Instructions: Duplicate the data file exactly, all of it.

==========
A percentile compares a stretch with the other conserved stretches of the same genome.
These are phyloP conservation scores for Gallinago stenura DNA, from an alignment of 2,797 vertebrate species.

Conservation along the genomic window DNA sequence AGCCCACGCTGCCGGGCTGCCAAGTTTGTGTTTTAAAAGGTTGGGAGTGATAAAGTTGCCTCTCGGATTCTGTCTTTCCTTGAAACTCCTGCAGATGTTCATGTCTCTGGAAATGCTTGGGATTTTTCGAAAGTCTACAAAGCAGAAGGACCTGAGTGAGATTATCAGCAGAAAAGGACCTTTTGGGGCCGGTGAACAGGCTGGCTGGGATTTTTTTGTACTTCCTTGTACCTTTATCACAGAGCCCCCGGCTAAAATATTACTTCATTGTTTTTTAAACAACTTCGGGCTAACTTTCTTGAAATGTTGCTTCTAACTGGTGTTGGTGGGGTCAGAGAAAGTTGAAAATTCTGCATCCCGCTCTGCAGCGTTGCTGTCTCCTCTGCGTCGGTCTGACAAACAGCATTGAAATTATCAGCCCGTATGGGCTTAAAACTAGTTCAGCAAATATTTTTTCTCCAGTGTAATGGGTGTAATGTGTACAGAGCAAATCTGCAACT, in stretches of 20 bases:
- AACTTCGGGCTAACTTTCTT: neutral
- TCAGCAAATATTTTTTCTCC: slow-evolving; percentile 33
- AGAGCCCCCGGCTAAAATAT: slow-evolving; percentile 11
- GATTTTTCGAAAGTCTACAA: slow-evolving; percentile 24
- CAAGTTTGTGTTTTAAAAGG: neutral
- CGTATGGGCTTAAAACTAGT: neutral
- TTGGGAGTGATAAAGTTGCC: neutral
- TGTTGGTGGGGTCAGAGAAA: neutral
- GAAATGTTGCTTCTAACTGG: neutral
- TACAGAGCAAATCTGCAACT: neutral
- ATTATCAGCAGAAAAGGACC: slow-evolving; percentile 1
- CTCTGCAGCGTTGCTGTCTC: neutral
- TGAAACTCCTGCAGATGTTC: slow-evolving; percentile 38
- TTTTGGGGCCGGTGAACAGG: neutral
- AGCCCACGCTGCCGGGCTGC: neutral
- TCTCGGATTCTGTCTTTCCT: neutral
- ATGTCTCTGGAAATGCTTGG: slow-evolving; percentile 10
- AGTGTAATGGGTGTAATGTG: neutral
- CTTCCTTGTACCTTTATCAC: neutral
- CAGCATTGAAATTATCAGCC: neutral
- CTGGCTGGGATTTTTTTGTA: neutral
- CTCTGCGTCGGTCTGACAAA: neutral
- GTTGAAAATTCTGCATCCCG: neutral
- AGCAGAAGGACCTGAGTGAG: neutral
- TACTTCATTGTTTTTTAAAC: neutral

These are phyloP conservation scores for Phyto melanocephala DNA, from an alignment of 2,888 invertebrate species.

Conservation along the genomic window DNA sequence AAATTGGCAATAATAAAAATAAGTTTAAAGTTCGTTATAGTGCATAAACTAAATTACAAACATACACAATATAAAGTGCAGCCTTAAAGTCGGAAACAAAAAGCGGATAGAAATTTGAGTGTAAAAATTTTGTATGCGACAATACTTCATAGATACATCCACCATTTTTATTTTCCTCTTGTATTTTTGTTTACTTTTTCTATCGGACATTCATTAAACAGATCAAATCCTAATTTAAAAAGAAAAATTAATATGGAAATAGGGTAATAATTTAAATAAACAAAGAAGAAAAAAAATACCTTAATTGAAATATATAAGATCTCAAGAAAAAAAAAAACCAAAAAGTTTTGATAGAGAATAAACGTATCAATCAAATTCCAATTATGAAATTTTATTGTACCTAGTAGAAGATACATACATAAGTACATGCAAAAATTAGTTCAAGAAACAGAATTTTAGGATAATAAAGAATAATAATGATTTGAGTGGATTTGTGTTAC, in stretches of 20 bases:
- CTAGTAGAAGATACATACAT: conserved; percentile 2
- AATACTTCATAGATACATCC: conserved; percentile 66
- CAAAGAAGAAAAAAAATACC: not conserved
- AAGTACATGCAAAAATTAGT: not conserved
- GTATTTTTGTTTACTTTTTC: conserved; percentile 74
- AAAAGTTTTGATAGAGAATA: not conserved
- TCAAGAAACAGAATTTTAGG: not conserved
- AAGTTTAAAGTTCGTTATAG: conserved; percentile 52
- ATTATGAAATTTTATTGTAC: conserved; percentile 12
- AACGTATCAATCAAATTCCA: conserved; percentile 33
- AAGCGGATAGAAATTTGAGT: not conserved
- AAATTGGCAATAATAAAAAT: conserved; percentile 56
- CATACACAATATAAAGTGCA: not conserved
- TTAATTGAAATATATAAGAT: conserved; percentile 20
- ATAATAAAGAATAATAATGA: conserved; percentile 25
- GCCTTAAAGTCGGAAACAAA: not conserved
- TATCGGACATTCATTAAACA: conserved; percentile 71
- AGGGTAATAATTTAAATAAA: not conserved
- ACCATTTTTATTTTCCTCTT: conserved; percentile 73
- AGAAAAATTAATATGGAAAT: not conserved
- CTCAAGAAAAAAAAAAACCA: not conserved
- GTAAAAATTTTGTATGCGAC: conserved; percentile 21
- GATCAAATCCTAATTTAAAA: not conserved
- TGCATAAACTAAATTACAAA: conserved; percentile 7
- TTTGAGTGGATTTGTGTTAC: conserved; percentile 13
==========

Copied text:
A percentile compares a stretch with the other conserved stretches of the same genome.
These are phyloP conservation scores for Gallinago stenura DNA, from an alignment of 2,797 vertebrate species.

Conservation along the genomic window DNA sequence AGCCCACGCTGCCGGGCTGCCAAGTTTGTGTTTTAAAAGGTTGGGAGTGATAAAGTTGCCTCTCGGATTCTGTCTTTCCTTGAAACTCCTGCAGATGTTCATGTCTCTGGAAATGCTTGGGATTTTTCGAAAGTCTACAAAGCAGAAGGACCTGAGTGAGATTATCAGCAGAAAAGGACCTTTTGGGGCCGGTGAACAGGCTGGCTGGGATTTTTTTGTACTTCCTTGTACCTTTATCACAGAGCCCCCGGCTAAAATATTACTTCATTGTTTTTTAAACAACTTCGGGCTAACTTTCTTGAAATGTTGCTTCTAACTGGTGTTGGTGGGGTCAGAGAAAGTTGAAAATTCTGCATCCCGCTCTGCAGCGTTGCTGTCTCCTCTGCGTCGGTCTGACAAACAGCATTGAAATTATCAGCCCGTATGGGCTTAAAACTAGTTCAGCAAATATTTTTTCTCCAGTGTAATGGGTGTAATGTGTACAGAGCAAATCTGCAACT, in stretches of 20 bases:
- AACTTCGGGCTAACTTTCTT: neutral
- TCAGCAAATATTTTTTCTCC: slow-evolving; percentile 33
- AGAGCCCCCGGCTAAAATAT: slow-evolving; percentile 11
- GATTTTTCGAAAGTCTACAA: slow-evolving; percentile 24
- CAAGTTTGTGTTTTAAAAGG: neutral
- CGTATGGGCTTAAAACTAGT: neutral
- TTGGGAGTGATAAAGTTGCC: neutral
- TGTTGGTGGGGTCAGAGAAA: neutral
- GAAATGTTGCTTCTAACTGG: neutral
- TACAGAGCAAATCTGCAACT: neutral
- ATTATCAGCAGAAAAGGACC: slow-evolving; percentile 1
- CTCTGCAGCGTTGCTGTCTC: neutral
- TGAAACTCCTGCAGATGTTC: slow-evolving; percentile 38
- TTTTGGGGCCGGTGAACAGG: neutral
- AGCCCACGCTGCCGGGCTGC: neutral
- TCTCGGATTCTGTCTTTCCT: neutral
- ATGTCTCTGGAAATGCTTGG: slow-evolving; percentile 10
- AGTGTAATGGGTGTAATGTG: neutral
- CTTCCTTGTACCTTTATCAC: neutral
- CAGCATTGAAATTATCAGCC: neutral
- CTGGCTGGGATTTTTTTGTA: neutral
- CTCTGCGTCGGTCTGACAAA: neutral
- GTTGAAAATTCTGCATCCCG: neutral
- AGCAGAAGGACCTGAGTGAG: neutral
- TACTTCATTGTTTTTTAAAC: neutral

These are phyloP conservation scores for Phyto melanocephala DNA, from an alignment of 2,888 invertebrate species.

Conservation along the genomic window DNA sequence AAATTGGCAATAATAAAAATAAGTTTAAAGTTCGTTATAGTGCATAAACTAAATTACAAACATACACAATATAAAGTGCAGCCTTAAAGTCGGAAACAAAAAGCGGATAGAAATTTGAGTGTAAAAATTTTGTATGCGACAATACTTCATAGATACATCCACCATTTTTATTTTCCTCTTGTATTTTTGTTTACTTTTTCTATCGGACATTCATTAAACAGATCAAATCCTAATTTAAAAAGAAAAATTAATATGGAAATAGGGTAATAATTTAAATAAACAAAGAAGAAAAAAAATACCTTAATTGAAATATATAAGATCTCAAGAAAAAAAAAAACCAAAAAGTTTTGATAGAGAATAAACGTATCAATCAAATTCCAATTATGAAATTTTATTGTACCTAGTAGAAGATACATACATAAGTACATGCAAAAATTAGTTCAAGAAACAGAATTTTAGGATAATAAAGAATAATAATGATTTGAGTGGATTTGTGTTAC, in stretches of 20 bases:
- CTAGTAGAAGATACATACAT: conserved; percentile 2
- AATACTTCATAGATACATCC: conserved; percentile 66
- CAAAGAAGAAAAAAAATACC: not conserved
- AAGTACATGCAAAAATTAGT: not conserved
- GTATTTTTGTTTACTTTTTC: conserved; percentile 74
- AAAAGTTTTGATAGAGAATA: not conserved
- TCAAGAAACAGAATTTTAGG: not conserved
- AAGTTTAAAGTTCGTTATAG: conserved; percentile 52
- ATTATGAAATTTTATTGTAC: conserved; percentile 12
- AACGTATCAATCAAATTCCA: conserved; percentile 33
- AAGCGGATAGAAATTTGAGT: not conserved
- AAATTGGCAATAATAAAAAT: conserved; percentile 56
- CATACACAATATAAAGTGCA: not conserved
- TTAATTGAAATATATAAGAT: conserved; percentile 20
- ATAATAAAGAATAATAATGA: conserved; percentile 25
- GCCTTAAAGTCGGAAACAAA: not conserved
- TATCGGACATTCATTAAACA: conserved; percentile 71
- AGGGTAATAATTTAAATAAA: not conserved
- ACCATTTTTATTTTCCTCTT: conserved; percentile 73
- AGAAAAATTAATATGGAAAT: not conserved
- CTCAAGAAAAAAAAAAACCA: not conserved
- GTAAAAATTTTGTATGCGAC: conserved; percentile 21
- GATCAAATCCTAATTTAAAA: not conserved
- TGCATAAACTAAATTACAAA: conserved; percentile 7
- TTTGAGTGGATTTGTGTTAC: conserved; percentile 13